Courtesy of Ljiljana Josic (left) and Lawrence Devon Smith (right)

Mine waste materials – both from mines and mineral processing plants – and their environmental and social impacts are under increasing scrutiny. The cost of managing this waste is growing, legislation and engineering study requirements are rising and permitting schedules are getting longer. All these factors have a significant impact on mining decisions, and we should prepare for a future in which public disclosure of mine waste materials will be required.

One of the most helpful contributions to mining practice in recent years has been the standardization of a classification system for Mineral Resources and Mineral Reserves. It has given us a clear, universal language with which to convey complex concepts about mineral material. With the rising profile of mine waste and waste treatment, it is now time to establish a standardized classification system for mine waste materials.

Currently, all waste is lumped together. However, not all mine waste rock and tailings produce acid rock drainage (ARD), and this material can be separated out, as it does not need to be treated, while other ARD-producing rock or tailings can be highly reactive and require a great deal of attention. This has implications for permitting, costs and social perception. We need a way to identify these differences and to convey them, both among ourselves in the industry and for the public disclosure that is inevitably coming.

We propose a simple waste classification code (numbered 0 to 3) that could be applied to any waste material. The four waste codes would entail the following:

Code 0: The waste material is neutral for ARD and/or contains no deleterious materials. (Note that this material could be ARD suppressing.) Some Code 0 material may have commercial value, such as coarse or fine aggregates, landscaping stone, ARD-suppression material, etc.

Code 1: The waste material is below the legislated threshold levels for ARD and/or deleterious materials (note that thresholds will vary by jurisdiction).

Code 2: The waste material exceeds the legislated threshold levels for ARD and/or deleterious materials and requires a reasonable level of treatment.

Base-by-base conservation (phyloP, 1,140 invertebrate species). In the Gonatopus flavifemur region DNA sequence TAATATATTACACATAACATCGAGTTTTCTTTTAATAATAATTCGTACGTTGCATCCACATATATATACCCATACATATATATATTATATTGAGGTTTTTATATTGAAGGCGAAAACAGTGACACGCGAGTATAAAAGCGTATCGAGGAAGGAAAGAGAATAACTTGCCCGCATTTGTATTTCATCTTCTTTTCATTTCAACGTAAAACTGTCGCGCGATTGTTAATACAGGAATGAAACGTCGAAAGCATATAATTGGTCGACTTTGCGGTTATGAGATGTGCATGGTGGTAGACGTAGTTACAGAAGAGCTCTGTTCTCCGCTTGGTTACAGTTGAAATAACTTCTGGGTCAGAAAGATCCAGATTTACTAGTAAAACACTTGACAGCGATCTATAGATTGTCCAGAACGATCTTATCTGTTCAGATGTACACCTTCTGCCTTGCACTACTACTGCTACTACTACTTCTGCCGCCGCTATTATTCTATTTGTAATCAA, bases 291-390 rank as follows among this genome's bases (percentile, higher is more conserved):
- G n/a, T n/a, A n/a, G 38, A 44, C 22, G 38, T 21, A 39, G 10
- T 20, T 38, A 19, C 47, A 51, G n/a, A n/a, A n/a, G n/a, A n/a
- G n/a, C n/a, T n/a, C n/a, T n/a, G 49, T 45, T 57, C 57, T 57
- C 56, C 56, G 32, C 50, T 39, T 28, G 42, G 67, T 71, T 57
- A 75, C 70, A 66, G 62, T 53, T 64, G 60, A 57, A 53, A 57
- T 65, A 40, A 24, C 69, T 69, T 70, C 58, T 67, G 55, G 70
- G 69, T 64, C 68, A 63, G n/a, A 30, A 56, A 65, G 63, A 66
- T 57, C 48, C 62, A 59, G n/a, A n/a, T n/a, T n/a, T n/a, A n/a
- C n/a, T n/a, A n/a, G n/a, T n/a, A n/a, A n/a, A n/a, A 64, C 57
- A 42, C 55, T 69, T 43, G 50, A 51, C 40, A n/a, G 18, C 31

Code 3: The waste material greatly exceeds the legislated threshold levels for ARD and/or deleterious materials and requires an aggressive and prolonged level of treatment. A Qualified Person (QP), as defined in NI 43-101, would make the determination between Codes 2 and 3.


The proposed classification system is illustrated in the table. For the purposes of discussion, the table presents the three broad categories for waste materials: ARD potential; penalty elements in mine waste rock; and chemical substances in processing waste products, such as tailings and residues. However, the list of waste materials can be as detailed as required to identify specific elements, chemicals or characteristics, such as radioactivity, turbidity, etc.

We have proposed this mining and process waste classification system to provide the mining industry with a way of describing mine and process waste in a clear and straightforward manner, both within the industry and to the public. It is an essential step, and one that we should not delay in putting in place, as communicating these ideas clearly is not only necessary but inevitable.

 Ljiljana Josic, P.Eng., is a manager of mine waste management for mining and metallurgy at SNC-Lavalin. Lawrence Devon Smith, P.Eng., is the principal consultant at Lawrence, Devon, Smith & Associates.

Got an opinion on one of our columns? Send your comments to